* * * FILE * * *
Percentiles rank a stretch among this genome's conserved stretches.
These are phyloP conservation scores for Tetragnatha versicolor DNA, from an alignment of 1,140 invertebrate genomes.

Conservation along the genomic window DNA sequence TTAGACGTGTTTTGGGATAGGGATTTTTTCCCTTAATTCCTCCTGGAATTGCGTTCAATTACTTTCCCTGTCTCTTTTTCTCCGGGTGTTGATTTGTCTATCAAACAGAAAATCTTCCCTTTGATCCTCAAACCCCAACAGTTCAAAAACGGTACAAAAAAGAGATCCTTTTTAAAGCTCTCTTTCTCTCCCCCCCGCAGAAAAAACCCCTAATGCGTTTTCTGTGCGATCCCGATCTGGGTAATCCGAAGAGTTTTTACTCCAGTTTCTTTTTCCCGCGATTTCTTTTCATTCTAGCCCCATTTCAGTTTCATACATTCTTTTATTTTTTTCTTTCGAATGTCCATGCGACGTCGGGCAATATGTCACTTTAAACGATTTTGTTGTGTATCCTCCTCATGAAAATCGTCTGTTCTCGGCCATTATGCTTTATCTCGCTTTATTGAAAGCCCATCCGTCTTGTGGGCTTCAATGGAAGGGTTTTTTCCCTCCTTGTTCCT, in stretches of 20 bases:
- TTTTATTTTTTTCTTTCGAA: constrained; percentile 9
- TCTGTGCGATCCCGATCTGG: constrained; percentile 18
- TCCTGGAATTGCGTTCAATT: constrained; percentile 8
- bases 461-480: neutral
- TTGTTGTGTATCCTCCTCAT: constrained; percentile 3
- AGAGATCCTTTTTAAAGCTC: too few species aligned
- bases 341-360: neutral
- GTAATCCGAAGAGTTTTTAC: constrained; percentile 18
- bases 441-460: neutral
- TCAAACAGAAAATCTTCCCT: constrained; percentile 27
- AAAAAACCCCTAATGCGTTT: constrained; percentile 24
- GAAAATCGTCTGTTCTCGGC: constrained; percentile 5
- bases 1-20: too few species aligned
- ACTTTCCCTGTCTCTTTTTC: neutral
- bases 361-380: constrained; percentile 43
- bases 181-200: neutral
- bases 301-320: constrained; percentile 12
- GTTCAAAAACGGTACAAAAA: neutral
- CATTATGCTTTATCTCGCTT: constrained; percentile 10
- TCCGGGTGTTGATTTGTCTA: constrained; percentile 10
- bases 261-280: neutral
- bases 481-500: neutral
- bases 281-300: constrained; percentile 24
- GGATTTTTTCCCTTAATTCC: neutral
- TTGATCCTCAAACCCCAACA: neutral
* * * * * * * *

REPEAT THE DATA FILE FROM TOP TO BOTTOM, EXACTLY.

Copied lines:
Percentiles rank a stretch among this genome's conserved stretches.
These are phyloP conservation scores for Tetragnatha versicolor DNA, from an alignment of 1,140 invertebrate genomes.

Conservation along the genomic window DNA sequence TTAGACGTGTTTTGGGATAGGGATTTTTTCCCTTAATTCCTCCTGGAATTGCGTTCAATTACTTTCCCTGTCTCTTTTTCTCCGGGTGTTGATTTGTCTATCAAACAGAAAATCTTCCCTTTGATCCTCAAACCCCAACAGTTCAAAAACGGTACAAAAAAGAGATCCTTTTTAAAGCTCTCTTTCTCTCCCCCCCGCAGAAAAAACCCCTAATGCGTTTTCTGTGCGATCCCGATCTGGGTAATCCGAAGAGTTTTTACTCCAGTTTCTTTTTCCCGCGATTTCTTTTCATTCTAGCCCCATTTCAGTTTCATACATTCTTTTATTTTTTTCTTTCGAATGTCCATGCGACGTCGGGCAATATGTCACTTTAAACGATTTTGTTGTGTATCCTCCTCATGAAAATCGTCTGTTCTCGGCCATTATGCTTTATCTCGCTTTATTGAAAGCCCATCCGTCTTGTGGGCTTCAATGGAAGGGTTTTTTCCCTCCTTGTTCCT, in stretches of 20 bases:
- TTTTATTTTTTTCTTTCGAA: constrained; percentile 9
- TCTGTGCGATCCCGATCTGG: constrained; percentile 18
- TCCTGGAATTGCGTTCAATT: constrained; percentile 8
- bases 461-480: neutral
- TTGTTGTGTATCCTCCTCAT: constrained; percentile 3
- AGAGATCCTTTTTAAAGCTC: too few species aligned
- bases 341-360: neutral
- GTAATCCGAAGAGTTTTTAC: constrained; percentile 18
- bases 441-460: neutral
- TCAAACAGAAAATCTTCCCT: constrained; percentile 27
- AAAAAACCCCTAATGCGTTT: constrained; percentile 24
- GAAAATCGTCTGTTCTCGGC: constrained; percentile 5
- bases 1-20: too few species aligned
- ACTTTCCCTGTCTCTTTTTC: neutral
- bases 361-380: constrained; percentile 43
- bases 181-200: neutral
- bases 301-320: constrained; percentile 12
- GTTCAAAAACGGTACAAAAA: neutral
- CATTATGCTTTATCTCGCTT: constrained; percentile 10
- TCCGGGTGTTGATTTGTCTA: constrained; percentile 10
- bases 261-280: neutral
- bases 481-500: neutral
- bases 281-300: constrained; percentile 24
- GGATTTTTTCCCTTAATTCC: neutral
- TTGATCCTCAAACCCCAACA: neutral